I Defy AI
With the outline hot off the press, the only thing left for me to do was shovel in specifics, which filled me with dread. After
all, if I asked ChatGPT to write that article, the piece would, quite literally, write itself. If you want to read the article thatwould-have-been, you can head over to the openai.com site. AI can whip up competent writing faster than you can say reskill because, according to ChatGPT, this is what AI can do:
- Grammar and spelling correction: Identifies and corrects grammar and spelling mistakes in real-time
- Writing assistance: Creates sentence structures, synonyms, and other ways to improve the flow and readability of written content
- Content creation: Generates content automatically, including articles, summaries, and even entire books, based on the input received from users
- Translation: Translates written content into different languages, making it accessible to a wider audience
- Sentiment analysis: Analyses the tone and emotion of written content, helping writers to understand how their words might be perceived by readers
I could, I thought, take what ChatGPT would write and uplift the content. But the prospect of that left me feeling more like a festooning decorator than an instigating creator. Still, maybe ChatGPT had a point about what such an article should include. Applying Roko’s Basilisk Question, I started wondering about that possible future, a time in which not supporting AI’s recommendation meant going against what had been calculated as best for collective humanity, something that could be a thought-crime punishable by death. I also started wondering about that more likely future of layoffs. Why, I implored ChatGPT, won’t you replace writers?
Here’s their answer:
“As an AI language model, I have certain limits as a writer. While I’m capable of generating text on a wide range of topics and in different styles, there are still some limitations to my abilities.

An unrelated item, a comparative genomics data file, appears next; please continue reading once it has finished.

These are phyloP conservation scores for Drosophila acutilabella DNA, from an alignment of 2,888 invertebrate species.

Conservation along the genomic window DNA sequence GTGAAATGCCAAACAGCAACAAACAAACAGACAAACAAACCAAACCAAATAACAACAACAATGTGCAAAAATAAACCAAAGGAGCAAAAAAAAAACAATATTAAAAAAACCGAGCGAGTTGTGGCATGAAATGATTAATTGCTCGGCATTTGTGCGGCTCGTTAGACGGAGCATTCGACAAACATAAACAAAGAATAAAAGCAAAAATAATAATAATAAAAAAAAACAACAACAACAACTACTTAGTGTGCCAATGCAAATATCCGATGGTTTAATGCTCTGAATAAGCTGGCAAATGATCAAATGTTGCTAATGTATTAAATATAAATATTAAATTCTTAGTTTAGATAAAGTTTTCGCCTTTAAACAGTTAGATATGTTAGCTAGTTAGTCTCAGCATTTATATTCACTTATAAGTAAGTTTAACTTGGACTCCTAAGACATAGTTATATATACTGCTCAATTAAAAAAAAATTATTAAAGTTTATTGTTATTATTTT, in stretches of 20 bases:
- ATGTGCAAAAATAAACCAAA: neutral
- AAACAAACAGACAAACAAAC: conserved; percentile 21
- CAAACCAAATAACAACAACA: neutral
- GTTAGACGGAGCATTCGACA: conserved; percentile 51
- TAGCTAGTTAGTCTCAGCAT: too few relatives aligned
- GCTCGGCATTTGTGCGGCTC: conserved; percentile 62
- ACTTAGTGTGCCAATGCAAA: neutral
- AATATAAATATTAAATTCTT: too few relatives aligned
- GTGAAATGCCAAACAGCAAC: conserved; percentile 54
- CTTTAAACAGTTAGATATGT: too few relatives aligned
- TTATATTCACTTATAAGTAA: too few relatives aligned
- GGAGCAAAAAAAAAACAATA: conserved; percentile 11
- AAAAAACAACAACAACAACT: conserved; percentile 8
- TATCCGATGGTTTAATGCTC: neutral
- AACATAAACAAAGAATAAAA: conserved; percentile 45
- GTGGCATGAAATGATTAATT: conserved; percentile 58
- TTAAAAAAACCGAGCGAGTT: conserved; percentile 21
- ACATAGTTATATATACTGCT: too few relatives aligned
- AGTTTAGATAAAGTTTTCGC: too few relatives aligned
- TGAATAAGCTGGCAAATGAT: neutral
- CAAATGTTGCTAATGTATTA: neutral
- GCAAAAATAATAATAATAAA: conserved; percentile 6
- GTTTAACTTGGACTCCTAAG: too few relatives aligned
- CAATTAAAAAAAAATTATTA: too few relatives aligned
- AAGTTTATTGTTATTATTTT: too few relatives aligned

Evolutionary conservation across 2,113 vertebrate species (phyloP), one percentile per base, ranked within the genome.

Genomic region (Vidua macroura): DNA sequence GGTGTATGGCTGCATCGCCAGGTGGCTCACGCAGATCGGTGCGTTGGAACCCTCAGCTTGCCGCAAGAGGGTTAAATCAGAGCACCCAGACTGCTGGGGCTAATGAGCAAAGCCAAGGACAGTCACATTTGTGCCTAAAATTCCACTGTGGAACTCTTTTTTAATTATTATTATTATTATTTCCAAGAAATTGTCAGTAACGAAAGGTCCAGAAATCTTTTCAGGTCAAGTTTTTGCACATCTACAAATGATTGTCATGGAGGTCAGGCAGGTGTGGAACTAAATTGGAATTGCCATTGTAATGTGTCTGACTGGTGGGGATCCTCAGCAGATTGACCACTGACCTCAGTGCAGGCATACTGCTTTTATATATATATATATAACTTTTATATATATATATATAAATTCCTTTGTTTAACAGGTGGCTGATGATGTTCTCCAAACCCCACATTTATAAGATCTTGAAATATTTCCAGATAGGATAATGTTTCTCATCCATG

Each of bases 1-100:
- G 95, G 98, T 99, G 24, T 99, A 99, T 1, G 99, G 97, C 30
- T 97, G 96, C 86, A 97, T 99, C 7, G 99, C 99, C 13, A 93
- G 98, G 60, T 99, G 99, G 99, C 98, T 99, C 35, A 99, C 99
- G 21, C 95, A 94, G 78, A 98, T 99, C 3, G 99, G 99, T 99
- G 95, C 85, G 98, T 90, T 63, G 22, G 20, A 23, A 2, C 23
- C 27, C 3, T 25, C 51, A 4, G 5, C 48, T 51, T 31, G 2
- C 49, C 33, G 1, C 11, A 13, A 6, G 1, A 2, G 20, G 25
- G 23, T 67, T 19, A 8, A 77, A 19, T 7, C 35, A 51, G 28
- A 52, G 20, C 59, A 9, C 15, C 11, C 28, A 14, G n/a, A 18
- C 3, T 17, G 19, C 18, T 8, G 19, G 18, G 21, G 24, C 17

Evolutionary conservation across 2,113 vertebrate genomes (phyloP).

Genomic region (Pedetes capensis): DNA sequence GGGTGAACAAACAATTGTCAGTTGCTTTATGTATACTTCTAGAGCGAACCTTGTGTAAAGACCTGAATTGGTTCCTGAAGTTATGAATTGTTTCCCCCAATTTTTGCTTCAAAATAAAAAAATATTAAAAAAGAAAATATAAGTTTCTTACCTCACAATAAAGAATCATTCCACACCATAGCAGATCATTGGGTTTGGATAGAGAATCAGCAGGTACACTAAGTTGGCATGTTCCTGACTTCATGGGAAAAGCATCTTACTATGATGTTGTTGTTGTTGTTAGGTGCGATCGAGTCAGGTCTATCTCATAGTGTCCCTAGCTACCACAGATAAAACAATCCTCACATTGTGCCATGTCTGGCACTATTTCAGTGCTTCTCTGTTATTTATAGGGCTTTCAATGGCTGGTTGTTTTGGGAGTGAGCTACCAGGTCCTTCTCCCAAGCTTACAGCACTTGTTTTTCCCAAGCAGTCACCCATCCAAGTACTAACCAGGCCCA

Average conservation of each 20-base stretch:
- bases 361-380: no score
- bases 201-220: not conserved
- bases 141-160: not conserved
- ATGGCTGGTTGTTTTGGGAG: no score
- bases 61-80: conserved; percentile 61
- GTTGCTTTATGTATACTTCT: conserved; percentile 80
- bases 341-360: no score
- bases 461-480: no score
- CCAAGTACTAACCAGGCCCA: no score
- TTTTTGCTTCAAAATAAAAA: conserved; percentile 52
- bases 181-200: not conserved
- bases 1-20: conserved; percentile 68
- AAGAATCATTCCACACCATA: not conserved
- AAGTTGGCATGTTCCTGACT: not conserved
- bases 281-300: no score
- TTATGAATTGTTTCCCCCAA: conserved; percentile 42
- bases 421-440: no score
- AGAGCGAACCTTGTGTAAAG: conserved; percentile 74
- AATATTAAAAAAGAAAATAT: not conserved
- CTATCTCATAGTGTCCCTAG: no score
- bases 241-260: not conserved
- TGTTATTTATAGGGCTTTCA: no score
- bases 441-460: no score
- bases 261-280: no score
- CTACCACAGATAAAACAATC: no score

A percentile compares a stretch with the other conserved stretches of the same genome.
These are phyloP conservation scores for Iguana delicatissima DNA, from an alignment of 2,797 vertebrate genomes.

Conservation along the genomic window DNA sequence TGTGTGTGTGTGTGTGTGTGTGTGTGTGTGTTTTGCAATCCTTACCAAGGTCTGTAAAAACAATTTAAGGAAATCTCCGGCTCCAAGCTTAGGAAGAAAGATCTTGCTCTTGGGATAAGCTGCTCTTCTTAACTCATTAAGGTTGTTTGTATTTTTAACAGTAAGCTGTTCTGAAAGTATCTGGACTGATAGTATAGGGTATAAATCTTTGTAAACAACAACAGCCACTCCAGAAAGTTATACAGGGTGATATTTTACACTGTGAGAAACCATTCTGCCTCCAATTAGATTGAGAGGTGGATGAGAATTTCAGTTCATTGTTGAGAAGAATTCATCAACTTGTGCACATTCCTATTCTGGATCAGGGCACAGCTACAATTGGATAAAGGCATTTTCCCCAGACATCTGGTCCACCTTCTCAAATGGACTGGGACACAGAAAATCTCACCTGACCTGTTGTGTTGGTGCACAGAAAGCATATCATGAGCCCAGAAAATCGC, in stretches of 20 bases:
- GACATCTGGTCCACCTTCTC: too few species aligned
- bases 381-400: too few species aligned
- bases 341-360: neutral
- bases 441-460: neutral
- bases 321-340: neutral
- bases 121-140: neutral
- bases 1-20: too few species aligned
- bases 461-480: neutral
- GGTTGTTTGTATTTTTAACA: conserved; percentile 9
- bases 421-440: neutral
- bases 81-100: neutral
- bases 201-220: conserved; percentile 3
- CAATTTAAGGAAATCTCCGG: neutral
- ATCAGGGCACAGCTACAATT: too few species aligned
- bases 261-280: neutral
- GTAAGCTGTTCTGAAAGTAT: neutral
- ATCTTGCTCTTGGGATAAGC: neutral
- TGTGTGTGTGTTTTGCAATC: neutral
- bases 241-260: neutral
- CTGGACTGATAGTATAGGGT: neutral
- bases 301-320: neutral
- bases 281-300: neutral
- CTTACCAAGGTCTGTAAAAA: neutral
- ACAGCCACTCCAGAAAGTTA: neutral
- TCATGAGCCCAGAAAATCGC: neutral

Here are some examples of my current limits:
Lack of personal experience: Since I’m a machine, I don’t have personal experiences like humans do. While I can provide information and guidance on many topics, my responses are based solely on the data and information that I have been trained on
Creative writing: While I can generate stories and other types of creative writing, my ability to do so is limited. I can’t generate completely original ideas or plots and may struggle to create vivid characters or settings
Emotional understanding: While I can recognize certain emotions and respond with appropriate language, I don’t have emotions myself and therefore may not be able to provide the same level of empathy or understanding as a human
Contextual understanding: While I can understand and respond to specific questions, I may struggle with understanding the broader context or background information on a topic
Legal or medical advice: I’m not a licensed legal or medical professional, so I’m not qualified to provide legal or medical advice. Any information or guidance I provide on these topics should be considered general information and not a substitute for professional advice.”
I eyed the list, took a deep breath, and asked a question.
Curiosity Killed the Chat
What would happen if I approached the article through the use of all my human tools – personal experience, narrative, emotion, context – and, importantly, curiosity? ChatGPT is courteous and, well, chatty, but the system has no driving need to know. I asked a lot of questions, some repeated with different phrasing, and I got the same answer, without emotional feedback.
When my daughter and I were being irreverent, AI’s seeming stoicism brought to mind the best of level-headed parenting. No dysregulated emotion with regretful yelling here. But eventually, the lack of dialogue became unnerving. The performed chattiness and faux empathy felt uncanny, and I got that bad feeling I had one time in the woods when my ordinarily placid dog lunged and snarled at some guy. I eyeballed my computer, buoyed by knowing that what faced me was silicon rather than sinew.